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The Powerhouse of the New

Bauhaus 1919–1933: Workshops for Modernity

an exhibition at the Museum of Modern Art, New York City, November 8, 2009–January 25, 2010
Catalog of the exhibition edited by Barry Bergdoll and Leah Dickerman
Museum of Modern Art, 344 pp., $75.00

Bauhaus: A Conceptual Model

an exhibition at the Martin-Gropius-Bau, Berlin, July 22–October 4, 2009
Catalog of the exhibition edited by the Bauhaus-Archiv Berlin/Museum für Gestaltung, Stiftung Bauhaus Dessau, and Klassik Stiftung Weimar, with an introduction by Annemarie Jaeggi
Hatje Cantz, 373 pp., $60.00

Art to Hear: Bauhaus: A Conceptual Model

audio CD guide to the exhibition and booklet produced by tonwelt professional media GmbH and directed by Klaus Kowatsch
Hatje Cantz, 48 pp., $30.00

Kandinsky

an exhibition at the Städtische Galerie im Lenbachhaus and Kunstbau, Munich, October 25, 2008–March 8, 2009; the Georges Pompidou Center, Paris, April 8–August 10, 2009; and the Solomon R. Guggenheim Museum, New York City, September 18, 2009–
January 13, 2010.
Catalog of the exhibition by Vivian Endicott Barnett, Tracey Bashkoff, Christian Derouet, and others.
Guggenheim Museum, 319 pp., $55.00; $45.00 (paper)

László Moholy-Nagy: Retrospective

an exhibition at the Schirn Kunsthalle, Frankfurt, October 8, 2009–February 7, 2010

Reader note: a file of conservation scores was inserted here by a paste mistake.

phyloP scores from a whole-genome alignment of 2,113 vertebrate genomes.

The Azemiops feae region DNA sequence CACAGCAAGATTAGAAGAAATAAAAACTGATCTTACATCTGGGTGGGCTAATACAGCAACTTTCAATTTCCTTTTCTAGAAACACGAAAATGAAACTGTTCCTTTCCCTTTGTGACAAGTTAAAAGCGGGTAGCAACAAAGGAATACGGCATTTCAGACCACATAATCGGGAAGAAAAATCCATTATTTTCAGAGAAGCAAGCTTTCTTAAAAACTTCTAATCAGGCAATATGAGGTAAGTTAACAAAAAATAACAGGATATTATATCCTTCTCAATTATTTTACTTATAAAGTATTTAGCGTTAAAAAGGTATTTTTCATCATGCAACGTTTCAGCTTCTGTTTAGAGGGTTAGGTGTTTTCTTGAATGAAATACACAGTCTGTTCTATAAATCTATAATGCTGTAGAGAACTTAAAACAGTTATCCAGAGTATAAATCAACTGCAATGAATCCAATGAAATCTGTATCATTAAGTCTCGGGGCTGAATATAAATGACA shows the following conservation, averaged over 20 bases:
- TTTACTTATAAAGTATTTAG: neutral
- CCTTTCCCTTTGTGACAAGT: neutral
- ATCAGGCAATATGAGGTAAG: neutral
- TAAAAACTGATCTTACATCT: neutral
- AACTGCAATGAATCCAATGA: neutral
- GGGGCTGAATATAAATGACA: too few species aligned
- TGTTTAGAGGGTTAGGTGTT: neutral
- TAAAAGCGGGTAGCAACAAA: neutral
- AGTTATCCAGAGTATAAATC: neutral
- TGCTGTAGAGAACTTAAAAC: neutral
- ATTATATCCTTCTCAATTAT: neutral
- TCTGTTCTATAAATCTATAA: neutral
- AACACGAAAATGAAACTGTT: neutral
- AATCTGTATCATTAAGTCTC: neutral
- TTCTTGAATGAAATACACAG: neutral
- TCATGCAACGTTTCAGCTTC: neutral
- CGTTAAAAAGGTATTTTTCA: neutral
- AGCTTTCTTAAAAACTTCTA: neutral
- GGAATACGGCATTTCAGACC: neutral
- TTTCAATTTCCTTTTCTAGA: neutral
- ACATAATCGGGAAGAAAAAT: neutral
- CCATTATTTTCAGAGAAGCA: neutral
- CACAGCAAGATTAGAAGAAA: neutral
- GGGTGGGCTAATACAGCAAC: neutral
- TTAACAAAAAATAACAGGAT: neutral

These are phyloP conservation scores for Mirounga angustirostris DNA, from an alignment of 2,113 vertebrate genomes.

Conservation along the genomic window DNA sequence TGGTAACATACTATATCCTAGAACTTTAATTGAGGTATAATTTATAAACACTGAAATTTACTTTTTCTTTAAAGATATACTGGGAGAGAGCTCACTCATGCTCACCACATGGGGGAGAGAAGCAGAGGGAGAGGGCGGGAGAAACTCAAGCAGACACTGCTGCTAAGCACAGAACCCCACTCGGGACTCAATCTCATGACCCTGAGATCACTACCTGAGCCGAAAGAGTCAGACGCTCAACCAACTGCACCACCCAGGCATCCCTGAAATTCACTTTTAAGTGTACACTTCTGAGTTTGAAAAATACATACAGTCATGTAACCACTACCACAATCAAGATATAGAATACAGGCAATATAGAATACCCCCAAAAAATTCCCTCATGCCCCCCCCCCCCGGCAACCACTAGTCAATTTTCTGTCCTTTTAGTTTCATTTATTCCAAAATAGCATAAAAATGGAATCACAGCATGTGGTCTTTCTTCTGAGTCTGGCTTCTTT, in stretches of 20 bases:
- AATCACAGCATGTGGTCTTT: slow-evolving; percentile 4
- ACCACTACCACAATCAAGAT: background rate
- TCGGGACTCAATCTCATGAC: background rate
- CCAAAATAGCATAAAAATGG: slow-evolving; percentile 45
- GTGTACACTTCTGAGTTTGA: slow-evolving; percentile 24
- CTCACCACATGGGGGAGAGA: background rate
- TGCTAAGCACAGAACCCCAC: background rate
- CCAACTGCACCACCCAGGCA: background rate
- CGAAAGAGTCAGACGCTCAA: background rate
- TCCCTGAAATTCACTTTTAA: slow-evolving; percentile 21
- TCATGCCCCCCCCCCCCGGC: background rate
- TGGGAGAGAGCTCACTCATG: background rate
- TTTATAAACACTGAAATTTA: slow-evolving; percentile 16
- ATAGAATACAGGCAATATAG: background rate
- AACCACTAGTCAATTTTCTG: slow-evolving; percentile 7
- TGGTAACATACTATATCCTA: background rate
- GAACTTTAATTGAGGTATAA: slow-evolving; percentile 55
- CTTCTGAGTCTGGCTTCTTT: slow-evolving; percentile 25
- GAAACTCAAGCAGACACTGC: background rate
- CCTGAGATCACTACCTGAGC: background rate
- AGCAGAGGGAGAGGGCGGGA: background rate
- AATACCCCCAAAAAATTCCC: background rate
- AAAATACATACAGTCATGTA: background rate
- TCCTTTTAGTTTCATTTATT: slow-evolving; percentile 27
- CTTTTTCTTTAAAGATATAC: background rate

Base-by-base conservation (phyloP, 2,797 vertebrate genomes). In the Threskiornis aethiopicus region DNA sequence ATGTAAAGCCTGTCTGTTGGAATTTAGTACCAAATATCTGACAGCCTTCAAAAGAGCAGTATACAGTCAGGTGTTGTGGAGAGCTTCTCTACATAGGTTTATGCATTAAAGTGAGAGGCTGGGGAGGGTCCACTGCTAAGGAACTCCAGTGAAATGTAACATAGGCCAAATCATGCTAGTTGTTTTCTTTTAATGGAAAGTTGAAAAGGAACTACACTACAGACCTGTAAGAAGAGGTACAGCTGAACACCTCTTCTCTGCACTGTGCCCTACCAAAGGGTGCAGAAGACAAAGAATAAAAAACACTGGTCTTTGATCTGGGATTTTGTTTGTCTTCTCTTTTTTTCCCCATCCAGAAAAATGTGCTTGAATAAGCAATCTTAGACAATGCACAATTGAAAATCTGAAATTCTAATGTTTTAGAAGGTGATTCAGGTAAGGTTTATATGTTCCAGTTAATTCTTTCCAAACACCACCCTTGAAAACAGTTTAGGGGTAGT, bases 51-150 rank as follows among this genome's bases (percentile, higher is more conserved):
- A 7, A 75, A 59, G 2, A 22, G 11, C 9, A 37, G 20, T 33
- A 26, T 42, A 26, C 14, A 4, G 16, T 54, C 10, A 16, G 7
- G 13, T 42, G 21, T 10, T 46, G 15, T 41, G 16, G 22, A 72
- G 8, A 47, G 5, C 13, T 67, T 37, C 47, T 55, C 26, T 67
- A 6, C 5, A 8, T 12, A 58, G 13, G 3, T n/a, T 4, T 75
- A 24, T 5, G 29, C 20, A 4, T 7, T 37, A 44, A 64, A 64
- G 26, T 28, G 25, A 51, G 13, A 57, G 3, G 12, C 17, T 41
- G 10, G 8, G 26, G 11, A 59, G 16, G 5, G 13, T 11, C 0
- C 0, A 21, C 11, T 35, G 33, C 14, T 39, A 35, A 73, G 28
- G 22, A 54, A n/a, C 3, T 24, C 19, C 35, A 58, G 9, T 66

Catalog of the exhibition edited by Ingrid Pfeiffer and Max Hollein
Prestel, 192 pp., $65.00

Moholy: An Education of the Senses

an exhibition at the Loyola University Museum of Art, Chicago, February 11–May 9, 2010

1.

Few developments central to the history of art have been so misrepresented or misunderstood as the brief, brave, glorious, doomed life of the Bauhaus—the epochally influential German art, architecture, crafts, and design school that was founded in Goethe’s sleepy hometown of Weimar in 1919. It then flourished from 1925 to 1932 in Dessau, an industrial backwater where the school’s first director, Walter Gropius, built its image-making headquarters (see illustration on page 25); and it ultimately but vainly sought refuge in cosmopolitan Berlin, where it closed in 1933, when Hitler took power. Now, nine decades after its inception and three quarters of a century after its dissolution, the Bauhaus has finally been explained to the museum-going public in terms much closer to its actual intent and immense achievement than ever before.